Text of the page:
Enlightened management is better than anything but autocratic management -- This is one I suddenly realized while I was preparing my speech. I've long been a staunch advocate of enlightened management, of trusting in employees and all the other tenets of the legendary HP Way. And God knows we need more of it. But as I grow older and watch the success of companies like Oracle and Apple, I have also come to accept that a good old-fashioned corporate dictatorship can work just as well, especially in startups, when the time horizon is so short that there is no time for consensus. Do I like it? No. And I've hated working for autocratic companies. But they do succeed. A valley of family-oriented companies would soon grind to a halt; but conversely, a valley of corporate animals would tear itself apart in a Hobbesian nightmare. In the end, perhaps the answer is what the valley is today: dreaming of enlightenment but willing to fight with tooth and claw to survive.
Learning from the past is almost as good as forgetting the past -- This is hard for a Silicon Valley historian to swallow, but the fact that the valley has no memory is central to its success. Sure, you can learn from past mistakes. But just as often that memory is a drag on the future. In a place where everybody's resume is full of dead companies, dwelling on the past can be paralyzing. Moreover, when the odds against success are so great, pondering that fact can keep you from taking that big chance that changes the world. Spend too much time looking in the rearview mirror and you'll crash into the brick wall just ahead. Far better to leave history to the historians and get on with building the future.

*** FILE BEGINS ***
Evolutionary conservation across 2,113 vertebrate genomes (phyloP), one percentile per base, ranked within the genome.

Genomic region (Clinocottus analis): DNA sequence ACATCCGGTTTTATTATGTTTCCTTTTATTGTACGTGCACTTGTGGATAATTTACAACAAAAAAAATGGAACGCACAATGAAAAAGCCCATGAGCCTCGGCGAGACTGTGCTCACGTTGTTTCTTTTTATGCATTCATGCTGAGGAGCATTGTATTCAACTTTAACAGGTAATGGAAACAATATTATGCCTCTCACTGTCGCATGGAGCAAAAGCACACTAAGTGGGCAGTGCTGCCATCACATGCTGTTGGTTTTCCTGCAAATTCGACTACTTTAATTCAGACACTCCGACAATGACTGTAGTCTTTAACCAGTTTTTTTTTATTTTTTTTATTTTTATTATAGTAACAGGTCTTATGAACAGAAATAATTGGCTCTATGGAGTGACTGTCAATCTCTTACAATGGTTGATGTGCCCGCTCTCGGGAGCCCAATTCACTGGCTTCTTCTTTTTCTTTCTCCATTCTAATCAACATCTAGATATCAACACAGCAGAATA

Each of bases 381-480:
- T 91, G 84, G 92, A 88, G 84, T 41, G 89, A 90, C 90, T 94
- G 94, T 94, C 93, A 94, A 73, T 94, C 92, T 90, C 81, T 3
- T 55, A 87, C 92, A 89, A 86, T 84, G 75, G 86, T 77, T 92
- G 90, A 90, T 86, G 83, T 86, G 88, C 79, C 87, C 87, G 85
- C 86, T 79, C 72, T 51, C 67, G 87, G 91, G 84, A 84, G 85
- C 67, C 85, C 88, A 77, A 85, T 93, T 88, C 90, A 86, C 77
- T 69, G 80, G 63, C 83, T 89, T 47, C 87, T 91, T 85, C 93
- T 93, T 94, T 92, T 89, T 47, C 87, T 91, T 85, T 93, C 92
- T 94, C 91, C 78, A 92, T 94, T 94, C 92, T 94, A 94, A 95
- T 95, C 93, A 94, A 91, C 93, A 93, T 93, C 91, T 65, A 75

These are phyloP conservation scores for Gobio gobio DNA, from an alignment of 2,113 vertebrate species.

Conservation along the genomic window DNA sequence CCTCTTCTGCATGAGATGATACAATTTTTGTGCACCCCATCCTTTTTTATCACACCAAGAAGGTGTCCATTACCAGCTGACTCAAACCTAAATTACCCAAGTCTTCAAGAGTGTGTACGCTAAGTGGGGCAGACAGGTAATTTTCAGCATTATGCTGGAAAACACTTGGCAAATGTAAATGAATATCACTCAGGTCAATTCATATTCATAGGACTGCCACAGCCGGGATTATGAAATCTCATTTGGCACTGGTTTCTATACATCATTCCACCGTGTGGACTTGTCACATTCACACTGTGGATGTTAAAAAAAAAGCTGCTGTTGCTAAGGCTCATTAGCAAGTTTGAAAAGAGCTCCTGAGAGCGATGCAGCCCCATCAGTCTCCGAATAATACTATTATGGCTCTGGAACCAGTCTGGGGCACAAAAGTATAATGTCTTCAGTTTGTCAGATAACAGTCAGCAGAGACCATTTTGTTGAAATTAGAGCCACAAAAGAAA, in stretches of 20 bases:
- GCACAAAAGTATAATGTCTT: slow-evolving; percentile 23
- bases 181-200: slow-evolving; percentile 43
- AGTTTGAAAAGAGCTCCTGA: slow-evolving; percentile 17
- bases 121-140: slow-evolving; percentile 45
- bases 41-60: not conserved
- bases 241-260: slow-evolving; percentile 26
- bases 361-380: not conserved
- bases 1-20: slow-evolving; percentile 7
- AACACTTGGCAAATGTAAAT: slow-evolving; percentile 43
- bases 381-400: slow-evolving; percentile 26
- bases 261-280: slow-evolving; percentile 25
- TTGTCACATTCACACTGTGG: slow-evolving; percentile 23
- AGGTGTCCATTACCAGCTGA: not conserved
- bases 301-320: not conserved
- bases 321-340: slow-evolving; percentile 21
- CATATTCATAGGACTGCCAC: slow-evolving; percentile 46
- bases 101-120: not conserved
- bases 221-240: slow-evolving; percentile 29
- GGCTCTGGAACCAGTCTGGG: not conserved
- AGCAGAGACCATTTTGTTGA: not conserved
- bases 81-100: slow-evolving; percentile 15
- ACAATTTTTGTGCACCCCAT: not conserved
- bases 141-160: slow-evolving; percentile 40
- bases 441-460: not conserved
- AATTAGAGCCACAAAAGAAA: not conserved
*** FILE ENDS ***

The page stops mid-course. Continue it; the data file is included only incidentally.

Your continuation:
You might think the enduring presence of these tensions would create a very brittle culture in Silicon Valley, one that could easily shatter if the balance shifted slightly in one direction or the other. And yet, just the opposite seems to be true, the booms and busts of the last 40 years, the perpetual transformation of the valley to adapt to the latest new technologies and markets, and the ongoing creation of hundreds of new companies each year suggest that this is a very resilient and robust business culture.
So, how long can it last? Well, I've predicted the imminent demise of Silicon Valley four different times over the last 25 years. I no longer make that prediction. Rather, having finally learned some of these lessons, I intend to just enjoy what we've got for as long as it lasts.
And I'll have a lot of time to ponder that decision while I sit in traffic.
This work is the opinion of the columnist and in no way reflects the opinion of ABC News.
Michael S. Malone, once called the Boswell of Silicon Valley, is one of the nation's best-known technology writers. He has covered Silicon Valley and high-tech for more than 25 years, beginning with the San Jose Mercury-News, as the nation's first daily high-tech reporter. His articles and editorials have appeared in such publications as The Wall Street Journal, the Economist and Fortune, and for two years he was a columnist for The New York Times. He was editor of Forbes ASAP, the world's largest-circulation business-tech magazine, at the height of the dot-com boom. Malone is best-known as the author or co-author of a dozen books, notably the best-selling "Virtual Corporation." Malone has also hosted three public-television interview series, and most recently co-produced the celebrated PBS miniseries on social entrepreneurs, "The New Heroes." He has been the ABCNEWS.com "Silicon Insider" columnist since 2000.